A few facts about Southam’s past

I am writing a few facts about Southam’s past which you may or may not know.

Granted the Manor of Southam by Earl Leofwine of Mercia, the father of Leofic, husband of Lady Godiva, the Prior of Coventry built a church on the site of the present St. James church. We do not know the dedication of this church although an early document attributes it to St. Nicholas, but that may have been confused with the church at Ufton. However early in the 1260’s it was recorded that the King’s Justices had occasion to judge some inhabitants of our town with some lads from Ladbroke. Emerging from Mass one Sunday morning our local men were confronted by some inhabitants from Ladbroke armed with such weapons as swords, flails and battleaxes, naturally they defended themselves against this attack, hence the later involvement with the King’s Justices.

Thanks to the Prior of Coventry obtaining charters from the King the small town flourished with its weekly and monthly markets, fairs also until the Reformation. With the dissolution of the Catholic Church in England by Henry VIII the old Manor House of Southam was given to Sir Edmund Knightly in 1542. Upon his death in that same year it was then divided between his five nieces. One of these ladies married Sir Clement Throckmorton, a wealthy landowner in the district and secondly Sir Thomas Porter the later seemed, to have had most of the old house, the hall, parlour, upper chamber, one closet and a court between it and what is now Park Lane. We do not know the fate of this early Manor.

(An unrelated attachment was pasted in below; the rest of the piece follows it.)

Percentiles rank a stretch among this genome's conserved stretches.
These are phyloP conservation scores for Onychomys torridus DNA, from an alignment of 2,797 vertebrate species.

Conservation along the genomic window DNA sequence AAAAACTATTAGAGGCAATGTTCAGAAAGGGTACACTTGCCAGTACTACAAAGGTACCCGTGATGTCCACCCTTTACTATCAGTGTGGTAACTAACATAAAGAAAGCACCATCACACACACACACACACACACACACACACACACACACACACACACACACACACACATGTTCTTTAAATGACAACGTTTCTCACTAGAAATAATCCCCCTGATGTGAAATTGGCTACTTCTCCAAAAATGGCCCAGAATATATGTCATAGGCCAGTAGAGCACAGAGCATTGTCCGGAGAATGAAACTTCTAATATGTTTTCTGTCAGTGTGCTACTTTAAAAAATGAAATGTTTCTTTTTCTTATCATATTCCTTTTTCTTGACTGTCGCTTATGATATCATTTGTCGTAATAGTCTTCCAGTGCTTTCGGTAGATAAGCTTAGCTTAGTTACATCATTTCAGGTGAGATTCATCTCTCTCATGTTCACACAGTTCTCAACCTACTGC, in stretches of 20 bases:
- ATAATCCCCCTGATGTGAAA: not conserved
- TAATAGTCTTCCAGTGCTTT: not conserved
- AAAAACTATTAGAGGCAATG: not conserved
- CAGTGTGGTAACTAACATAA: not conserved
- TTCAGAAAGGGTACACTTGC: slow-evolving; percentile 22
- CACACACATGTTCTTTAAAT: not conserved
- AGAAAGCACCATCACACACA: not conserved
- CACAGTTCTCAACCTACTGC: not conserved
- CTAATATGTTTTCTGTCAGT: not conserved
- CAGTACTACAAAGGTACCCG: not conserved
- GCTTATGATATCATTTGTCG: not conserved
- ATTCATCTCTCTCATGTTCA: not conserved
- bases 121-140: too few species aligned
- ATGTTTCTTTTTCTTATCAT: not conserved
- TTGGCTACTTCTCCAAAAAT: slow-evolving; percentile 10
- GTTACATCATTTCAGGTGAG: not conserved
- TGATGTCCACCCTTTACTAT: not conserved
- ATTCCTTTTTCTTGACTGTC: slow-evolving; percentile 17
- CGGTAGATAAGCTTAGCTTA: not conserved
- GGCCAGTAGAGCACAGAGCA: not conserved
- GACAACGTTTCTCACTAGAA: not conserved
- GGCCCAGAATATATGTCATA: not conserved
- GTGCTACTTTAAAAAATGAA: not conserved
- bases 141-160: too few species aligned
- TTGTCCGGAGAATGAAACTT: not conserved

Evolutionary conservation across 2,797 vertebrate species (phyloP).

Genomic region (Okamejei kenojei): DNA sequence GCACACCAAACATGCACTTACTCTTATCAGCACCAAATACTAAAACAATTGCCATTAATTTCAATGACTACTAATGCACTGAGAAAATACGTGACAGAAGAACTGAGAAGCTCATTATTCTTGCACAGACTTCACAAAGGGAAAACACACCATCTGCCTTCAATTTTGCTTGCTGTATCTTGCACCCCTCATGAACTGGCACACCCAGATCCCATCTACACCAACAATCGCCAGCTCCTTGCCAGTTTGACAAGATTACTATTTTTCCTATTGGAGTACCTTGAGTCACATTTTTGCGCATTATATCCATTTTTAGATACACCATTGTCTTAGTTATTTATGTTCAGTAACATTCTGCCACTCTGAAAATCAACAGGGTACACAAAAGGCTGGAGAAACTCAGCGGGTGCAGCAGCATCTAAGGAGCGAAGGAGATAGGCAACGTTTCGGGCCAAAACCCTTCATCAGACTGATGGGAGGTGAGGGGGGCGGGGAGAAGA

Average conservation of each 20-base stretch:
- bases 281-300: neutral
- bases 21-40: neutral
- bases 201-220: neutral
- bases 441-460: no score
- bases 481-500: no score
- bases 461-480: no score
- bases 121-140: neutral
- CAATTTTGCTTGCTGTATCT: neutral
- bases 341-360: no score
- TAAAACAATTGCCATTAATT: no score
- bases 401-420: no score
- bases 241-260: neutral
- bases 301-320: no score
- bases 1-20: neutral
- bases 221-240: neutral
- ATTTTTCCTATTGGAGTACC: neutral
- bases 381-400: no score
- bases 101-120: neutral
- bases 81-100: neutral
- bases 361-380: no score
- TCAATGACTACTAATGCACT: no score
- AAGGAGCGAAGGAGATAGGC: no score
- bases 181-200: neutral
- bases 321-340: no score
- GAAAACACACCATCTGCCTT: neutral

A new Manor House was built on Market Hill, now partly occupied by Southam Pharmacy; this became famous as the accommodation of Charles I before the battle of Edgehill in 1642 and later after that action at the start of the Civil war. However before that battle a skirmish had occurred at Southam in August when Lord Brooke leading Parliamentary supporters from Warwick had met some King’s men near the town. Altogether 13,000 men were encamped in and around the town on that chilly August night. This second battle of Southam took place around the town between Bascote and Long Itchington. As various gentlemen had dressed their retainers in different colours some confusion occurred when a certain Colonel Legge dressed in green realised he was fighting on the wrong side.

The Rector of Southam supported Parliament so when the King arrived in town the Southam church bells were not rung. His Majesty therefore imposed a fine upon the town. Later to raise money to pay his troops the king melted down silver at the Olde Mint.

The Pharmacy and the Olde Mint are both said to be haunted, the former possibly by a servant, who is heard upon the staircase of the cycle shop at regular intervals but never seen, and above the chemists shop walking in a corridor. There have been 23 ghosts reported in Southam.

In the 1740’s three fires destroyed much of the small town, the thatched cottages easily catching fire. The building of the canals increased the town’s size this nearby transport system was convenient for moving slate which in the Georgian period became a popular roofing material. Many new houses were built in the Georgian and Victorian periods and Southam became a very important centre for stagecoaches from all parts of the country. At one time Southam had 23 inns, which catered for the stagecoaches and also for the Welsh drovers who passed through the town en route to London and the markets in the east. The drovers had been passing through the town since medieval times, the last drove of 30,000 sheep coming in 1902, hence we have Welsh roads East and West.